Southern Illinois University Edwardsville Chancellor Randy Pembrook conferred degrees upon 2,601 graduates during the spring 2019 commencement exercises Friday and Saturday, May 10-11 at the Vadalabene Center.
Pembrook congratulated the graduates on their hard work, persistence, and the focus that propelled them to degree completion.
“Your wide array of backgrounds, experiences and perspectives have made SIUE a better institution during your time here,” he said. “We hope you will return often to campus to update us on your successes and to enjoy the ongoing vibrant campus environment that is SIUE.”
Saturday morning began as School of Education, Health and Human Behavior students received their undergraduate degrees.
Student speaker Laycee Thigpen, a non-traditional student from Belleville, received a bachelor’s in early childhood education. She recognized that people now view her fellow graduates as experts to be relied upon.
“As an expert, we have to remember to see the individual,” she said. “Each child we may work with, each family we may support, each client we come in contact with needs us to see them as an individual – an individual that has weaknesses but is filled with so many strengths. It is important for us, as the experts, to see the wealth of knowledge that each person brings to the table.”
In the first College of Arts and Sciences session at noon, student speaker Amy Yates, another non-traditional student from South Roxana, earned a bachelor’s in sociology with a specialization in diversity and social justice. Yates realized that the world can experience change if everyone does their share to help.
“Fellow graduates, we have been privileged enough to attend a university that encourages and emphasizes compassion and inclusion,” Yates said. “We may come from different backgrounds, have different experiences, and different talents and goals.
“Even though our majors are all different, from philosophy to music to political science and everything in between, there is one thing we all have in common – everyone in this room today has the ability to make a difference. So, let’s show the world what SIUE graduates are made of, and as Gandhi said, ‘be the change you want to see in the world.’”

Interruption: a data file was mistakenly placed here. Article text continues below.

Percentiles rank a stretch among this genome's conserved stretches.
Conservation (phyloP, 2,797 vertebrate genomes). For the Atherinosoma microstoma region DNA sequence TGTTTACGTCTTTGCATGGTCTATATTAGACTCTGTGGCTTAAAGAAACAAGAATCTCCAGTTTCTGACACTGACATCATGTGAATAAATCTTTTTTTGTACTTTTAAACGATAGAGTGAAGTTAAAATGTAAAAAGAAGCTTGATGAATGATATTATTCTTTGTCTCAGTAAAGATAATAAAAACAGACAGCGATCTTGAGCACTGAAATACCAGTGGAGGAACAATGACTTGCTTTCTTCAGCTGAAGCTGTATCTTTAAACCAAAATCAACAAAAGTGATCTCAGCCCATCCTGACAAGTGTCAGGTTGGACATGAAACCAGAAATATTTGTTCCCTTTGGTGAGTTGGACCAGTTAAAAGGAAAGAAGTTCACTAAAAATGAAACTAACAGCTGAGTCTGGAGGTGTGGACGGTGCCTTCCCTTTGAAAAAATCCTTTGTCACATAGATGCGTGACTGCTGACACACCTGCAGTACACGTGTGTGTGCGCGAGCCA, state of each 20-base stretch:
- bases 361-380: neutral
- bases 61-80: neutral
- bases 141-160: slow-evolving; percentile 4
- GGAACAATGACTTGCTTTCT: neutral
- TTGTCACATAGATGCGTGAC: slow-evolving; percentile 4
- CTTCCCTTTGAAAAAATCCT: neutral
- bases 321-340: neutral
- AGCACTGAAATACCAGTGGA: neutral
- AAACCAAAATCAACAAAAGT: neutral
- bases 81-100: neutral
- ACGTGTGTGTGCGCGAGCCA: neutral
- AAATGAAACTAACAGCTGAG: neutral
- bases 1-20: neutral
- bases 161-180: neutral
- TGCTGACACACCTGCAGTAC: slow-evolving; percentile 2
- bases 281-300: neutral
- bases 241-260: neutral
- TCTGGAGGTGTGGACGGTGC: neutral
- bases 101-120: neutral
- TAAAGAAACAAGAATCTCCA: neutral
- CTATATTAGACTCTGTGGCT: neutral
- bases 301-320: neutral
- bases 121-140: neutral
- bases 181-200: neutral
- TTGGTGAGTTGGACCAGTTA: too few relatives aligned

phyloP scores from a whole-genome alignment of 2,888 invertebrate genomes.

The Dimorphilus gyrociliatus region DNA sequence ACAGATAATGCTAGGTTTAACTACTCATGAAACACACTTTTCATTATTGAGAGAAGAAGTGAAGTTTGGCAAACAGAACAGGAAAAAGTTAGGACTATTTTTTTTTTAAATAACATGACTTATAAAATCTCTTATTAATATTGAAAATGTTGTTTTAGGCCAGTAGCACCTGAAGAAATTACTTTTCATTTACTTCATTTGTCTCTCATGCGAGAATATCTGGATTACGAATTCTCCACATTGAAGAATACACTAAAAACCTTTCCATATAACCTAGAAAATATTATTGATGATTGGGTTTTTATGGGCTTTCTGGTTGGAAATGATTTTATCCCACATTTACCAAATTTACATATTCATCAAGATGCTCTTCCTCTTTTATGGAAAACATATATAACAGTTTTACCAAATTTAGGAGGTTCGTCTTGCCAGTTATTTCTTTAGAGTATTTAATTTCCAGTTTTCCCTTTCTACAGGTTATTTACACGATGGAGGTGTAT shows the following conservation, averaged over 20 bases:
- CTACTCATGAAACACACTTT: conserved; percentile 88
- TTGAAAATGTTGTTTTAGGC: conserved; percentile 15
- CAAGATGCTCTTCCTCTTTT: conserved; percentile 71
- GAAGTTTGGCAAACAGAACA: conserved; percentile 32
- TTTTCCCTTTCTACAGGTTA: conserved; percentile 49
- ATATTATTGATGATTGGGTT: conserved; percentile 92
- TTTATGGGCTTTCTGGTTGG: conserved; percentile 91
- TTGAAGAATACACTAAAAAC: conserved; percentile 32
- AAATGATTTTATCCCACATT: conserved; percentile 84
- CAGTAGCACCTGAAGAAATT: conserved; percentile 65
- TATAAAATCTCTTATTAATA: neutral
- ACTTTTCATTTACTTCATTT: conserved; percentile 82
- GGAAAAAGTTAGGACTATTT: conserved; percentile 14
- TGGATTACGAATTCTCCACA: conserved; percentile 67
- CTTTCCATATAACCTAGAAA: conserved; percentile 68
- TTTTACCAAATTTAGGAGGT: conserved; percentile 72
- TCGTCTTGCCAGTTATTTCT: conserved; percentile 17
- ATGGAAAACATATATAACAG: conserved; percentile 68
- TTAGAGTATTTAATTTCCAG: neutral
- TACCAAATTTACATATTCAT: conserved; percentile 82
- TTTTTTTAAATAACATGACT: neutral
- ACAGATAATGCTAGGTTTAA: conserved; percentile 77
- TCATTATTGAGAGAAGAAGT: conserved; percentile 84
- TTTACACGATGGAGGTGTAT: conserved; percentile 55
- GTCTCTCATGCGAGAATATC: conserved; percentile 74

Later Saturday afternoon, the School of Pharmacy combined its traditional hooding ceremony with commencement in the Morris University Center’s Meridian Ballroom. Student speaker Sonja Bromann, of Glen Ellyn, earned a doctorate in pharmacy.
Bromann acknowledged the impact of the faculty, family and friends gathered for the ceremony. “Perhaps most significantly, we’ve learned how to be a pharmacist simply by being raised and influenced by the very guests in this room,” she said. “Your love and support have shaped us along the way. We will only be as good a pharmacist as we are a compassionate human.
“The welcome that we show neighbors and new family members will also be shown to our patients, as they are a neighbor where they live. The respect and dignity that we give to our superiors and officials will also be given to our patients, as they are valued in their life. The patience and forgiveness we give children will also be given to our patients, as they are a child to someone. And the understanding that we offer to those we hold most closely to us will also be afforded to our patients, as all people deserve care without judgment.”
On behalf of former SIUE President Earl Lazerson, his son, Paul Lazerson, received an honorary Doctor of Humane Letters degree at the Saturday evening ceremony for the second session of CAS students and the School of Engineering. Earl Lazerson served as SIUE’s president for nearly 14 years. He joined the SIUE faculty in 1969 and taught mathematics until he assumed the role of interim University president in 1979, and then permanently in 1980.
Lazerson was committed to making SIUE an engine for economic development in the region. He worked diligently to create the Leadership Council Southwestern Illinois as a regional chamber of commerce and the Southwestern Illinois Development Authority, which was established as a financial tool for job creation.